George Keenan House

Before you ask, let me say it: the mansard roof is a later addition of 1870. The house was originally built as an Italianate and seems to have an intact Italianate façade; the roof was simply altered to keep up with the Second Empire fashion.

When looking at it, you just have to imagine the low hip roof that originally would have crowned it. There might also have been a cupola akin to the Pierce house. The reason I decided to post this house, which is a block from the Pierce house, is that it also manifests the marriage of Italianate and Rundbogenstil. 

The house was built in 1858 for Napoleon Van Slyke (there’s a name!) who never lived in it. It is named after a famous surgeon who lived here in the early 20th century. The designer was August Kutzbock, the architect responsible for Madison’s collection of Rundbogenstil designs. Unlike the wooden John Hill house and the sandstone Pierce house, this house is constructed of Milwaukee cream brick, a specialty of Wisconsin, and follows the symmetrical plan.

In fact, aside from the sandstone highlights, the entire house, even the decorative balconies and cornice, is constructed of brick. The projection of the central front bay is common to this type, as we have seen. It might have originally had a gable above it.

The paired tombstone windows are by now a familiar feature of Italianate design as is the grouping of the first floor windows by a common cornice. It somewhat resembles the window treatment of the Reddick house. Another telltale Italianate feature is the wooden awning that crowns the small door on the façade of the ell to the right of the house.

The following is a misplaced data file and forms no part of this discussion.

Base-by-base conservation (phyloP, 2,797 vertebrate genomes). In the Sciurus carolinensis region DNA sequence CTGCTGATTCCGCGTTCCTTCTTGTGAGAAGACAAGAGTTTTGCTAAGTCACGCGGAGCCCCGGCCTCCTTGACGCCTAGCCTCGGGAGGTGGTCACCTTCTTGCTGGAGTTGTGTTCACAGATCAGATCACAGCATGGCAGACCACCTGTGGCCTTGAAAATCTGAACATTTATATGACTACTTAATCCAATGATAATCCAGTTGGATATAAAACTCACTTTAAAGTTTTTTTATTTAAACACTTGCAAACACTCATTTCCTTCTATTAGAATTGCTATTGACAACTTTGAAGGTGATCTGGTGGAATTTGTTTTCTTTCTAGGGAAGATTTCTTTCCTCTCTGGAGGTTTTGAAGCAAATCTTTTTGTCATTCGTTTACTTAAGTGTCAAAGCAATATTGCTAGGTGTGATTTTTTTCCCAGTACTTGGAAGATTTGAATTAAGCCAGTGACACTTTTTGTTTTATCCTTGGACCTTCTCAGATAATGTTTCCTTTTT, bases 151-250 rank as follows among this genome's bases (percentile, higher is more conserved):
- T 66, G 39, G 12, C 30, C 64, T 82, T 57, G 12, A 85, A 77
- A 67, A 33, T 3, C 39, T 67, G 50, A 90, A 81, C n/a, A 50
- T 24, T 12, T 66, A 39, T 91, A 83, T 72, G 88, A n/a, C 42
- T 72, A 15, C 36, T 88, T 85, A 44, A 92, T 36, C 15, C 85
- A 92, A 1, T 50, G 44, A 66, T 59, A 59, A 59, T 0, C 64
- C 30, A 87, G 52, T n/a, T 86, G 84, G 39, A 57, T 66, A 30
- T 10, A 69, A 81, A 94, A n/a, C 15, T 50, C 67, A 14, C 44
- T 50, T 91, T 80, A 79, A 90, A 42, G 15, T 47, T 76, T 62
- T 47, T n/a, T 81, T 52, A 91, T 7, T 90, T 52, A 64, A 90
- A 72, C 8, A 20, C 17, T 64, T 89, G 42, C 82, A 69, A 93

The house manifests Rundbogenstil in its cornice and impressive porches. The brick cornice is supported by a series of brick brackets that resemble the corbels and machicolations of Medieval castle architecture. This is set over a simple fringe of inverted crenellations that almost resemble dentils. The cornice switches to a simple dentilled design on the projecting section, which might be a later addition.

The windows in classic Rundbogenstil manner are rounded, feature a Gothicized Venetian tracery, and are surrounded by sandstone hood moldings and capitals featuring inverted crenellations. The first floor windows have a similar treatment are on a slight projection crowned by a cornice. The central bay has bricks laid in a blind flat topped trefoil arch and a traditionally traceried window. The house has two impressive Romanesque porches. Each features sandstone turrets at the corners, setting off an undulating brick balustrade, an interesting design. The brick is laid so that projections resemble an odd abstraction of inverted crenellations. While the Pierce house seems to draw inspiration from Romanesque church architecture, the Keenan house definitely has a castle-like feeling, demonstrating that the same architect can draw from two very different idioms for the same type of house. Perhaps there was simply a desire to distinguish. The Keenan house, with its mansard that is actually quite well integrated and complementary to Kutzbock’s design, is a unique testimony to Kutzbock’s versatility.

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